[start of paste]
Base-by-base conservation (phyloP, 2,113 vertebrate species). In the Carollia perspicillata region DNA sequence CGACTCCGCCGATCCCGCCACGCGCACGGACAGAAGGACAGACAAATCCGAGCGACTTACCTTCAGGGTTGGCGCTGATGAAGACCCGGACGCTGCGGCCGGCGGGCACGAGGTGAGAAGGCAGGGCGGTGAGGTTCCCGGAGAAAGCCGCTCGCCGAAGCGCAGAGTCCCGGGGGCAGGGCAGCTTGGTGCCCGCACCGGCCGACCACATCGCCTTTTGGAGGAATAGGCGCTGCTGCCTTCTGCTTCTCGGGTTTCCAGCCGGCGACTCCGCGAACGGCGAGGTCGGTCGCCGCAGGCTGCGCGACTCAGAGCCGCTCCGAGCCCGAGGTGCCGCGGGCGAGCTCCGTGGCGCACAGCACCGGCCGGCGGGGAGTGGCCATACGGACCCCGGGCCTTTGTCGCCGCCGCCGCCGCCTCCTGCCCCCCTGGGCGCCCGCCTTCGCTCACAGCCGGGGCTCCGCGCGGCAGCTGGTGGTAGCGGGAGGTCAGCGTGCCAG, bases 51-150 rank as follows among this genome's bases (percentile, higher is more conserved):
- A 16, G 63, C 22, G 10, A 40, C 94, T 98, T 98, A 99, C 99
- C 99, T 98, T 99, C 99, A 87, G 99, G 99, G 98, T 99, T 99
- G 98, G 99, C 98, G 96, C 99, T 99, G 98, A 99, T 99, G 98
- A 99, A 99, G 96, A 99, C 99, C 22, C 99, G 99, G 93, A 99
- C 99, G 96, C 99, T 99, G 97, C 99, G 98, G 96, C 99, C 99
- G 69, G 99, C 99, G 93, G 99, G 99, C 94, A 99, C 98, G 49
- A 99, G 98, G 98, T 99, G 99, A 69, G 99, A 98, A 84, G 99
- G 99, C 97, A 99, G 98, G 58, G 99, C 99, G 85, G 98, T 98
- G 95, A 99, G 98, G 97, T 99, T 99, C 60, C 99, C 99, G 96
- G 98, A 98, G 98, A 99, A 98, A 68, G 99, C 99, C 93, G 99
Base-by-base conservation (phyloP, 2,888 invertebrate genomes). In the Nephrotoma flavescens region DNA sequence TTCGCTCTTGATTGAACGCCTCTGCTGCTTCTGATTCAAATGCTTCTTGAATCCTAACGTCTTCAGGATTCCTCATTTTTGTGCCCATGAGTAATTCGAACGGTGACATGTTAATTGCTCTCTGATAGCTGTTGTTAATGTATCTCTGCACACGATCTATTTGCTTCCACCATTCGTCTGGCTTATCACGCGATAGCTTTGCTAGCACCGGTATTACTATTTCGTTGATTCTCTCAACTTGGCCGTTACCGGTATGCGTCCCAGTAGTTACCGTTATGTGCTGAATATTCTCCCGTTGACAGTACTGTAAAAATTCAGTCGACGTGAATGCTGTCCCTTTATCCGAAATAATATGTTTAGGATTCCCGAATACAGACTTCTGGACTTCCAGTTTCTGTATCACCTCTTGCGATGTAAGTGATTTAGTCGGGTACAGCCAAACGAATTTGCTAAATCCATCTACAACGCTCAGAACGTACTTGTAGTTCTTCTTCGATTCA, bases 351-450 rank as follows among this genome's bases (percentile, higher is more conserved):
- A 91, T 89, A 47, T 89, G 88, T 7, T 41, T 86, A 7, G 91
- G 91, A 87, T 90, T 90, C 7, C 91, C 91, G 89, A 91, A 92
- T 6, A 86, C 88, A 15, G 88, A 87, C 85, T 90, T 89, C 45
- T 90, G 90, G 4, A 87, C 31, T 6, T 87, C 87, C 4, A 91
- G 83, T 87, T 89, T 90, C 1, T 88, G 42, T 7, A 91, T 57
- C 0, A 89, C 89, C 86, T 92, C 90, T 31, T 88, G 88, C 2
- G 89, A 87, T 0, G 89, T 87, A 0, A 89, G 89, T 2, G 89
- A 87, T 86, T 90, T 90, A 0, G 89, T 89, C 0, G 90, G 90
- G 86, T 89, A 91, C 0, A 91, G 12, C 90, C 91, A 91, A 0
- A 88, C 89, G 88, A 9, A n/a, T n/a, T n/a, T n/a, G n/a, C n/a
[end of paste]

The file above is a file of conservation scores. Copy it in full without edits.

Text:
Base-by-base conservation (phyloP, 2,113 vertebrate species). In the Carollia perspicillata region DNA sequence CGACTCCGCCGATCCCGCCACGCGCACGGACAGAAGGACAGACAAATCCGAGCGACTTACCTTCAGGGTTGGCGCTGATGAAGACCCGGACGCTGCGGCCGGCGGGCACGAGGTGAGAAGGCAGGGCGGTGAGGTTCCCGGAGAAAGCCGCTCGCCGAAGCGCAGAGTCCCGGGGGCAGGGCAGCTTGGTGCCCGCACCGGCCGACCACATCGCCTTTTGGAGGAATAGGCGCTGCTGCCTTCTGCTTCTCGGGTTTCCAGCCGGCGACTCCGCGAACGGCGAGGTCGGTCGCCGCAGGCTGCGCGACTCAGAGCCGCTCCGAGCCCGAGGTGCCGCGGGCGAGCTCCGTGGCGCACAGCACCGGCCGGCGGGGAGTGGCCATACGGACCCCGGGCCTTTGTCGCCGCCGCCGCCGCCTCCTGCCCCCCTGGGCGCCCGCCTTCGCTCACAGCCGGGGCTCCGCGCGGCAGCTGGTGGTAGCGGGAGGTCAGCGTGCCAG, bases 51-150 rank as follows among this genome's bases (percentile, higher is more conserved):
- A 16, G 63, C 22, G 10, A 40, C 94, T 98, T 98, A 99, C 99
- C 99, T 98, T 99, C 99, A 87, G 99, G 99, G 98, T 99, T 99
- G 98, G 99, C 98, G 96, C 99, T 99, G 98, A 99, T 99, G 98
- A 99, A 99, G 96, A 99, C 99, C 22, C 99, G 99, G 93, A 99
- C 99, G 96, C 99, T 99, G 97, C 99, G 98, G 96, C 99, C 99
- G 69, G 99, C 99, G 93, G 99, G 99, C 94, A 99, C 98, G 49
- A 99, G 98, G 98, T 99, G 99, A 69, G 99, A 98, A 84, G 99
- G 99, C 97, A 99, G 98, G 58, G 99, C 99, G 85, G 98, T 98
- G 95, A 99, G 98, G 97, T 99, T 99, C 60, C 99, C 99, G 96
- G 98, A 98, G 98, A 99, A 98, A 68, G 99, C 99, C 93, G 99
Base-by-base conservation (phyloP, 2,888 invertebrate genomes). In the Nephrotoma flavescens region DNA sequence TTCGCTCTTGATTGAACGCCTCTGCTGCTTCTGATTCAAATGCTTCTTGAATCCTAACGTCTTCAGGATTCCTCATTTTTGTGCCCATGAGTAATTCGAACGGTGACATGTTAATTGCTCTCTGATAGCTGTTGTTAATGTATCTCTGCACACGATCTATTTGCTTCCACCATTCGTCTGGCTTATCACGCGATAGCTTTGCTAGCACCGGTATTACTATTTCGTTGATTCTCTCAACTTGGCCGTTACCGGTATGCGTCCCAGTAGTTACCGTTATGTGCTGAATATTCTCCCGTTGACAGTACTGTAAAAATTCAGTCGACGTGAATGCTGTCCCTTTATCCGAAATAATATGTTTAGGATTCCCGAATACAGACTTCTGGACTTCCAGTTTCTGTATCACCTCTTGCGATGTAAGTGATTTAGTCGGGTACAGCCAAACGAATTTGCTAAATCCATCTACAACGCTCAGAACGTACTTGTAGTTCTTCTTCGATTCA, bases 351-450 rank as follows among this genome's bases (percentile, higher is more conserved):
- A 91, T 89, A 47, T 89, G 88, T 7, T 41, T 86, A 7, G 91
- G 91, A 87, T 90, T 90, C 7, C 91, C 91, G 89, A 91, A 92
- T 6, A 86, C 88, A 15, G 88, A 87, C 85, T 90, T 89, C 45
- T 90, G 90, G 4, A 87, C 31, T 6, T 87, C 87, C 4, A 91
- G 83, T 87, T 89, T 90, C 1, T 88, G 42, T 7, A 91, T 57
- C 0, A 89, C 89, C 86, T 92, C 90, T 31, T 88, G 88, C 2
- G 89, A 87, T 0, G 89, T 87, A 0, A 89, G 89, T 2, G 89
- A 87, T 86, T 90, T 90, A 0, G 89, T 89, C 0, G 90, G 90
- G 86, T 89, A 91, C 0, A 91, G 12, C 90, C 91, A 91, A 0
- A 88, C 89, G 88, A 9, A n/a, T n/a, T n/a, T n/a, G n/a, C n/a